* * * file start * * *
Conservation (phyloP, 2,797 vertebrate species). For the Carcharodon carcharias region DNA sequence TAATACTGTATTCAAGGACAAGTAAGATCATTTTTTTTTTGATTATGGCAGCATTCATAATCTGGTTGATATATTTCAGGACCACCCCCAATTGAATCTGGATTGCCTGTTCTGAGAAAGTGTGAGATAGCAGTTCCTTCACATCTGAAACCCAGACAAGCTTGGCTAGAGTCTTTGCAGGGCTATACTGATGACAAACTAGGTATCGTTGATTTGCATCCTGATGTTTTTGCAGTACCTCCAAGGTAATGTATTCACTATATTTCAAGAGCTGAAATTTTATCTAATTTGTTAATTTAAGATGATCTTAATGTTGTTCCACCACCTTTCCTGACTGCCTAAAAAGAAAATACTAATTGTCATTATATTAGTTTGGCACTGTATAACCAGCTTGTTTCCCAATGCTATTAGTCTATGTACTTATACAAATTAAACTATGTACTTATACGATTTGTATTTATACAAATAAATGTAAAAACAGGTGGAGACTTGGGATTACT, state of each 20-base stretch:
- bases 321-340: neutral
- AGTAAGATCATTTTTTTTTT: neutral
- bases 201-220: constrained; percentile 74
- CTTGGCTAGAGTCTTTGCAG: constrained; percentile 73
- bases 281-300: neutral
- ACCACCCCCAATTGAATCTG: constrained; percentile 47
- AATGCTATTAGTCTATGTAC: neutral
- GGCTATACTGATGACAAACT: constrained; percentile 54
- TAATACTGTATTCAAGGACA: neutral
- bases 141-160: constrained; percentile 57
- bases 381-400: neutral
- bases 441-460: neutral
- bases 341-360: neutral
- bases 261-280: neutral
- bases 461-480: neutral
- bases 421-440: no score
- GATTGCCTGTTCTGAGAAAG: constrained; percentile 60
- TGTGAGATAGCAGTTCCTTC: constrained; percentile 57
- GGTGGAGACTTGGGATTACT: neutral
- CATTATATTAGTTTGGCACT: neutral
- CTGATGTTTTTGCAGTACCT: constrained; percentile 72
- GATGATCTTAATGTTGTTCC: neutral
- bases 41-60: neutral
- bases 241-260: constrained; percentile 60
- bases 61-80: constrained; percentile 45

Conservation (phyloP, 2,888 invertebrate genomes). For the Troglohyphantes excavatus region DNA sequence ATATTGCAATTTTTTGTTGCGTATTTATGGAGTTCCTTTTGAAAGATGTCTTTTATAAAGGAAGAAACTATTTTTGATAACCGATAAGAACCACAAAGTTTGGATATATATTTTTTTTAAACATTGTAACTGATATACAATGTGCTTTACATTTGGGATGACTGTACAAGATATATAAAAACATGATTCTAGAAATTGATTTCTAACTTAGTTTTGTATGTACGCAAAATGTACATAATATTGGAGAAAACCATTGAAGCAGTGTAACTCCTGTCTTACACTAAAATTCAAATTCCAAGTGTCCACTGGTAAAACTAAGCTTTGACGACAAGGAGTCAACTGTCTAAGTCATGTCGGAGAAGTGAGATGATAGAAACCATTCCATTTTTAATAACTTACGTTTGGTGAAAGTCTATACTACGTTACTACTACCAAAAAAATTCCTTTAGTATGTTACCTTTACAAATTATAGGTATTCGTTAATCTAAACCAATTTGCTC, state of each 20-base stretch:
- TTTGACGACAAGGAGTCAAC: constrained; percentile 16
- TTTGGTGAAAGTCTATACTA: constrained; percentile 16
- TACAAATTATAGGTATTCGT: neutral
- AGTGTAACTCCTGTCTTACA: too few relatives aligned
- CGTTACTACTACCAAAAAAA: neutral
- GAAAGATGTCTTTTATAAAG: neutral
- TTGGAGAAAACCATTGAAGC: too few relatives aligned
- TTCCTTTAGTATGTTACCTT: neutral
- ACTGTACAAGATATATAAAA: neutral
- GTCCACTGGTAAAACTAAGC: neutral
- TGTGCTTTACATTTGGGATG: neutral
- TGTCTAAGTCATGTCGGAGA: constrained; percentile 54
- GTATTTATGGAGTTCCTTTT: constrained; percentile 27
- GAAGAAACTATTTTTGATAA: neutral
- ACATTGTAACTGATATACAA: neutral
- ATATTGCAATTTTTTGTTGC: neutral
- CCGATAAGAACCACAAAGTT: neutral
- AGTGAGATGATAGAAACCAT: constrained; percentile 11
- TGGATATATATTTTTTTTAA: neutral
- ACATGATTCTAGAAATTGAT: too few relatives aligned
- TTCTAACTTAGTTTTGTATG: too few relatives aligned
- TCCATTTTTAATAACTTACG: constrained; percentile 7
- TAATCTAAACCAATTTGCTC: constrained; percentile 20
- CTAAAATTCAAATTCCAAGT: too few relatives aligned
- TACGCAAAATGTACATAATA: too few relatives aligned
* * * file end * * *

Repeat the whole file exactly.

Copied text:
Conservation (phyloP, 2,797 vertebrate species). For the Carcharodon carcharias region DNA sequence TAATACTGTATTCAAGGACAAGTAAGATCATTTTTTTTTTGATTATGGCAGCATTCATAATCTGGTTGATATATTTCAGGACCACCCCCAATTGAATCTGGATTGCCTGTTCTGAGAAAGTGTGAGATAGCAGTTCCTTCACATCTGAAACCCAGACAAGCTTGGCTAGAGTCTTTGCAGGGCTATACTGATGACAAACTAGGTATCGTTGATTTGCATCCTGATGTTTTTGCAGTACCTCCAAGGTAATGTATTCACTATATTTCAAGAGCTGAAATTTTATCTAATTTGTTAATTTAAGATGATCTTAATGTTGTTCCACCACCTTTCCTGACTGCCTAAAAAGAAAATACTAATTGTCATTATATTAGTTTGGCACTGTATAACCAGCTTGTTTCCCAATGCTATTAGTCTATGTACTTATACAAATTAAACTATGTACTTATACGATTTGTATTTATACAAATAAATGTAAAAACAGGTGGAGACTTGGGATTACT, state of each 20-base stretch:
- bases 321-340: neutral
- AGTAAGATCATTTTTTTTTT: neutral
- bases 201-220: constrained; percentile 74
- CTTGGCTAGAGTCTTTGCAG: constrained; percentile 73
- bases 281-300: neutral
- ACCACCCCCAATTGAATCTG: constrained; percentile 47
- AATGCTATTAGTCTATGTAC: neutral
- GGCTATACTGATGACAAACT: constrained; percentile 54
- TAATACTGTATTCAAGGACA: neutral
- bases 141-160: constrained; percentile 57
- bases 381-400: neutral
- bases 441-460: neutral
- bases 341-360: neutral
- bases 261-280: neutral
- bases 461-480: neutral
- bases 421-440: no score
- GATTGCCTGTTCTGAGAAAG: constrained; percentile 60
- TGTGAGATAGCAGTTCCTTC: constrained; percentile 57
- GGTGGAGACTTGGGATTACT: neutral
- CATTATATTAGTTTGGCACT: neutral
- CTGATGTTTTTGCAGTACCT: constrained; percentile 72
- GATGATCTTAATGTTGTTCC: neutral
- bases 41-60: neutral
- bases 241-260: constrained; percentile 60
- bases 61-80: constrained; percentile 45

Conservation (phyloP, 2,888 invertebrate genomes). For the Troglohyphantes excavatus region DNA sequence ATATTGCAATTTTTTGTTGCGTATTTATGGAGTTCCTTTTGAAAGATGTCTTTTATAAAGGAAGAAACTATTTTTGATAACCGATAAGAACCACAAAGTTTGGATATATATTTTTTTTAAACATTGTAACTGATATACAATGTGCTTTACATTTGGGATGACTGTACAAGATATATAAAAACATGATTCTAGAAATTGATTTCTAACTTAGTTTTGTATGTACGCAAAATGTACATAATATTGGAGAAAACCATTGAAGCAGTGTAACTCCTGTCTTACACTAAAATTCAAATTCCAAGTGTCCACTGGTAAAACTAAGCTTTGACGACAAGGAGTCAACTGTCTAAGTCATGTCGGAGAAGTGAGATGATAGAAACCATTCCATTTTTAATAACTTACGTTTGGTGAAAGTCTATACTACGTTACTACTACCAAAAAAATTCCTTTAGTATGTTACCTTTACAAATTATAGGTATTCGTTAATCTAAACCAATTTGCTC, state of each 20-base stretch:
- TTTGACGACAAGGAGTCAAC: constrained; percentile 16
- TTTGGTGAAAGTCTATACTA: constrained; percentile 16
- TACAAATTATAGGTATTCGT: neutral
- AGTGTAACTCCTGTCTTACA: too few relatives aligned
- CGTTACTACTACCAAAAAAA: neutral
- GAAAGATGTCTTTTATAAAG: neutral
- TTGGAGAAAACCATTGAAGC: too few relatives aligned
- TTCCTTTAGTATGTTACCTT: neutral
- ACTGTACAAGATATATAAAA: neutral
- GTCCACTGGTAAAACTAAGC: neutral
- TGTGCTTTACATTTGGGATG: neutral
- TGTCTAAGTCATGTCGGAGA: constrained; percentile 54
- GTATTTATGGAGTTCCTTTT: constrained; percentile 27
- GAAGAAACTATTTTTGATAA: neutral
- ACATTGTAACTGATATACAA: neutral
- ATATTGCAATTTTTTGTTGC: neutral
- CCGATAAGAACCACAAAGTT: neutral
- AGTGAGATGATAGAAACCAT: constrained; percentile 11
- TGGATATATATTTTTTTTAA: neutral
- ACATGATTCTAGAAATTGAT: too few relatives aligned
- TTCTAACTTAGTTTTGTATG: too few relatives aligned
- TCCATTTTTAATAACTTACG: constrained; percentile 7
- TAATCTAAACCAATTTGCTC: constrained; percentile 20
- CTAAAATTCAAATTCCAAGT: too few relatives aligned
- TACGCAAAATGTACATAATA: too few relatives aligned